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Legislative Assembly for the ACT: 1998 Week 11 Hansard (8 December) . . Page.. 3283 ..

MS TUCKER (continuing):

To add insult to injury, I noticed in the Canberra Times last Saturday an advertisement for this study calling for public submissions to be submitted before 15 January 1999, right over the Christmas period. I am sure there are going to be lots of people preparing submissions for this study in between the Christmas parties and having a few days holiday with the family. If we are lucky, we might see the results of this study next June. The Government has got itself into a bind now because the sunset period finishes on 25 December 1998.

I wonder, however, just how serious the Government is about reviewing the 75 per cent change of use charge when it has been messing around for two years with getting this study under way. I do not particularly feel like helping the Government out of the hole it has dug itself into over the betterment issue so I will not be supporting this Bill. The Greens believe that the change of use charge should be set at 100 per cent, so I do not see why I should support the continuation of the 75 per cent charge any longer than necessary.

MR MOORE (Minister for Health and Community Care) (8.54): Mr Speaker, it is fantastic to be in this Assembly discussing planning issues and to be preceded by two eloquent speakers who put the issues right where they should be. Mr Speaker, it might be embarrassing for Mr Smyth to bring this piece of legislation to the table. It should be embarrassing for him to do so, as indeed it should be embarrassing for Mr Humphries in view of his role in this affair as well. It was quite clear that the legislation was to take effect for a period during which there was to be a sensible academic review into the whole issue of optimising the return to the community from the change of use charge. At the time it was referred to as betterment.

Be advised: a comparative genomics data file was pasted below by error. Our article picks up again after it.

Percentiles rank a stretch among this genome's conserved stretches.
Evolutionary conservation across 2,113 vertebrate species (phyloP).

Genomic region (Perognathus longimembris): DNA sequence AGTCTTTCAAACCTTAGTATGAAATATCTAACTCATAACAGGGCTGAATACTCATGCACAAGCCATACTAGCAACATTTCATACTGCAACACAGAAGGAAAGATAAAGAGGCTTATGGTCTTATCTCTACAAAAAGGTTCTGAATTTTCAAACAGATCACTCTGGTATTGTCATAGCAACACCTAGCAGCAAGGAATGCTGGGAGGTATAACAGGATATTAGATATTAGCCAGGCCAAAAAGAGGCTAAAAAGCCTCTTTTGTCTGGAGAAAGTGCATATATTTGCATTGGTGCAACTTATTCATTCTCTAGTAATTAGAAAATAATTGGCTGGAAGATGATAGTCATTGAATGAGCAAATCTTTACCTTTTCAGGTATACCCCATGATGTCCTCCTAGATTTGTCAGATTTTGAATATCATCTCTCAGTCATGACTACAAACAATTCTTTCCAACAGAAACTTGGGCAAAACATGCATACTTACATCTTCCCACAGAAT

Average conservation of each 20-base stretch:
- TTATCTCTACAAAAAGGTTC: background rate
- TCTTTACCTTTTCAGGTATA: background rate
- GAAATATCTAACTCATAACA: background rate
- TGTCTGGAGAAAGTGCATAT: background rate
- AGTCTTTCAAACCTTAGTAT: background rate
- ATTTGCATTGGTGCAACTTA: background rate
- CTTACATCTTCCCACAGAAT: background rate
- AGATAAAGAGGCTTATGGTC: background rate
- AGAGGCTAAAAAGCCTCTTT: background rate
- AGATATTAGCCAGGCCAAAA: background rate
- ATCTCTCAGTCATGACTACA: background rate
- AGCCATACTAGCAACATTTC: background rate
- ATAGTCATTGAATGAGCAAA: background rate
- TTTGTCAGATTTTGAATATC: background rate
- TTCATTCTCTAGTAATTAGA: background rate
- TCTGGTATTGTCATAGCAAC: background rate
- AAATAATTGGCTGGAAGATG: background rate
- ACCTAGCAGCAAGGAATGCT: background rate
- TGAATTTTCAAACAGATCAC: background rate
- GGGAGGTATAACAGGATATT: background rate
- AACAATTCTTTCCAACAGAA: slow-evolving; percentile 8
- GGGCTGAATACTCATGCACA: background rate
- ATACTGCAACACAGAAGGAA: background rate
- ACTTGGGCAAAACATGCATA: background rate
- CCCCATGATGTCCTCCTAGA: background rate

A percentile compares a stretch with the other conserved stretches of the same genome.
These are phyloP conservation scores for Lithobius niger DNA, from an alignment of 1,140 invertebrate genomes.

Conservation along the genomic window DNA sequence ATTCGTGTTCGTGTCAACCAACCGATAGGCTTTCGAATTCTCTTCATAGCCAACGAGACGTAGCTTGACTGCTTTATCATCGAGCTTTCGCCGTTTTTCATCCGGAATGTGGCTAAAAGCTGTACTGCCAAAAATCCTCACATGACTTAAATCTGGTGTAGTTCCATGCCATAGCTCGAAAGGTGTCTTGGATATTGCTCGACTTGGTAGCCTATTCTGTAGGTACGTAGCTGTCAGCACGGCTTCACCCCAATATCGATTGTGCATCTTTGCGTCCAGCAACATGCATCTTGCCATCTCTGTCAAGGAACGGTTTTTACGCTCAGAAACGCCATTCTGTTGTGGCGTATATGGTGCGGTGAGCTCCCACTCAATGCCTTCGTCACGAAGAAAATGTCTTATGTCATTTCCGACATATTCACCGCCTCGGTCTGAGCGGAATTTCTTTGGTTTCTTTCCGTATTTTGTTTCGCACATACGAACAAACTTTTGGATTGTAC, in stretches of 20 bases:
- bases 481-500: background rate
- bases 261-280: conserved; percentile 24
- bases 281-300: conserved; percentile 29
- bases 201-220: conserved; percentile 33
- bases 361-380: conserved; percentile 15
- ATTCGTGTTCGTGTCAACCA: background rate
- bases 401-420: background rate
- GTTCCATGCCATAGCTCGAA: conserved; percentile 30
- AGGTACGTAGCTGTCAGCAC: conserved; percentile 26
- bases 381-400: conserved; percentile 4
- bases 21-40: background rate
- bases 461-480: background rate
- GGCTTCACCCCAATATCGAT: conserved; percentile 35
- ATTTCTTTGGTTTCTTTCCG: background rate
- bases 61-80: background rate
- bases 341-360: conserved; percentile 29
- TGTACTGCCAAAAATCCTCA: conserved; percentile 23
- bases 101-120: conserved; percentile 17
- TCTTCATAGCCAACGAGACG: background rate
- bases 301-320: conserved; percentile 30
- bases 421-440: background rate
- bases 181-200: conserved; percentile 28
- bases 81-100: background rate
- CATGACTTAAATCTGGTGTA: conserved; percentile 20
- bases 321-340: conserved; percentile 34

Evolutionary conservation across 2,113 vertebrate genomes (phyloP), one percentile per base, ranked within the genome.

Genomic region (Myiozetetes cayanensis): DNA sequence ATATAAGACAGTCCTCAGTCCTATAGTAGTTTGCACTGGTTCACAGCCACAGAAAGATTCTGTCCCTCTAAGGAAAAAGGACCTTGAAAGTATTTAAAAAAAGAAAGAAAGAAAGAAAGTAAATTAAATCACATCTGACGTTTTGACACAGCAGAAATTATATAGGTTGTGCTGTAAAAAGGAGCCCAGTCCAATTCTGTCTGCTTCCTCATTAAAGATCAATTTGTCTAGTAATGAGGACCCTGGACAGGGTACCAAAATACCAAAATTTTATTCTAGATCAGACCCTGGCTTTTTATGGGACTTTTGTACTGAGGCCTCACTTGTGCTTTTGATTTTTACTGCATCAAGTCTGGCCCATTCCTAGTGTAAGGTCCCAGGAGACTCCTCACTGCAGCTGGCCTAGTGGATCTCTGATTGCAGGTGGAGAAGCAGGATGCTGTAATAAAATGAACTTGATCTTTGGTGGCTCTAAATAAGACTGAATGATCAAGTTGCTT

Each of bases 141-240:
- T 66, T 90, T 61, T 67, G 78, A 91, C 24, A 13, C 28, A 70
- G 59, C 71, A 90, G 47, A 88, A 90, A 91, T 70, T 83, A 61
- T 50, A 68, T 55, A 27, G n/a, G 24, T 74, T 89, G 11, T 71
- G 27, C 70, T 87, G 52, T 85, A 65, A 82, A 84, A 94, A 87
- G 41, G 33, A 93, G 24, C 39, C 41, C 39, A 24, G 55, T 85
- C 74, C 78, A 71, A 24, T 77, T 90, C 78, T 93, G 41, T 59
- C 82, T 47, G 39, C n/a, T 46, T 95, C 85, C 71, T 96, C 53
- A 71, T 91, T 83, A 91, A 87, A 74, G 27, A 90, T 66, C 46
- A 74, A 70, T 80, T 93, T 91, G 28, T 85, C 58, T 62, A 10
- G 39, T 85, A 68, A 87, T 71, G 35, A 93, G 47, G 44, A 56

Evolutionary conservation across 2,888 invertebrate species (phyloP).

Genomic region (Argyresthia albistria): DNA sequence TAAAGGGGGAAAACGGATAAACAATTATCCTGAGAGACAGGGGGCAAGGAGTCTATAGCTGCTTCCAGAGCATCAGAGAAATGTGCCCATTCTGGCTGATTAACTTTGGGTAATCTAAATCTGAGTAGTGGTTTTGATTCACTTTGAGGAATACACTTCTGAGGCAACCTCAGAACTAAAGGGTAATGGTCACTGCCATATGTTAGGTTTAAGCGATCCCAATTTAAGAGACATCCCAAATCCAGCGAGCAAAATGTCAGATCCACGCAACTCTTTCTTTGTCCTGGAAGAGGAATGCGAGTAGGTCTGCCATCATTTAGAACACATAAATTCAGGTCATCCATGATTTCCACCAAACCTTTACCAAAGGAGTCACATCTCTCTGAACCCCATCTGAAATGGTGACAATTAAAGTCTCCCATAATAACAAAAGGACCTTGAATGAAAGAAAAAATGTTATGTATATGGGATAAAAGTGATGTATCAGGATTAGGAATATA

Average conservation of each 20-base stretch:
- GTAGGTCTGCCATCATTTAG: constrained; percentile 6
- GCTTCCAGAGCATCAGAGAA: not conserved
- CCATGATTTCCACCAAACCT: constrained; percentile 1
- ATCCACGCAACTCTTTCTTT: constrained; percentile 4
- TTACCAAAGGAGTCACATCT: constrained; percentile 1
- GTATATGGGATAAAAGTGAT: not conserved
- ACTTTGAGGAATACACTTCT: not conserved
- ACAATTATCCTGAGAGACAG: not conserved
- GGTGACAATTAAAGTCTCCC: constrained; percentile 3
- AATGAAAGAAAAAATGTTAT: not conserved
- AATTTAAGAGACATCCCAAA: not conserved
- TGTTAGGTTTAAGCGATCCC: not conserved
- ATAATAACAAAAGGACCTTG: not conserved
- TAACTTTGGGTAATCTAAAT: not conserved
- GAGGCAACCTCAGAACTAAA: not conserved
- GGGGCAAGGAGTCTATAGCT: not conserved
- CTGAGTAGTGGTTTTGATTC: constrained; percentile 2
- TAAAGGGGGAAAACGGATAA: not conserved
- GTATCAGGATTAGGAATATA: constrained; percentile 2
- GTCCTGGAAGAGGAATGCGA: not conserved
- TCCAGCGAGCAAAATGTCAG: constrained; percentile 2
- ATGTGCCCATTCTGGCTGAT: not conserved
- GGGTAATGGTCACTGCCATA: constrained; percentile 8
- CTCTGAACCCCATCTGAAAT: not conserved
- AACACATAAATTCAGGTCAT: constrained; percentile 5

Mr Speaker, it may well be that, in optimising the return to the community, the strong notion that I have held for many many years of 100 per cent betterment all the time will be challenged. I would be happy for it to be challenged. It may be that in times of downturn there is some logic in reducing that rate of 100 per cent. Now, I have to tell you that I am not convinced of that. I think that 100 per cent betterment will give us our most optimal return to the community in the way we deal with change of use charge. It works in Hong Kong. There are no exceptions as have occurred here.

The rate is 100 per cent in Hong Kong. Hong Kong has not had a terrible problem with not being able to get development going. It works extremely well. Mr Speaker, I spoke to the lease administrator in Hong Kong about 18 months ago when I was in Hong Kong. Indeed, I commented on the matter in a report I tabled in the Assembly. There are a series of things that they do in Hong Kong which deal with the problems that we have had with the leasehold system. They take a much harder line. That having been said, that is my view now.

The Government was to commission a study which was to report back to the Assembly. Instead, the Government comes back to us and says, "What we want to do instead is extend the time for this inquiry to take place". In the meantime, of course, the concessions in terms of the change of use charge continue. It is those concessions that I simply believe we ought not be giving. By giving those concessions, we are simply giving away community money.

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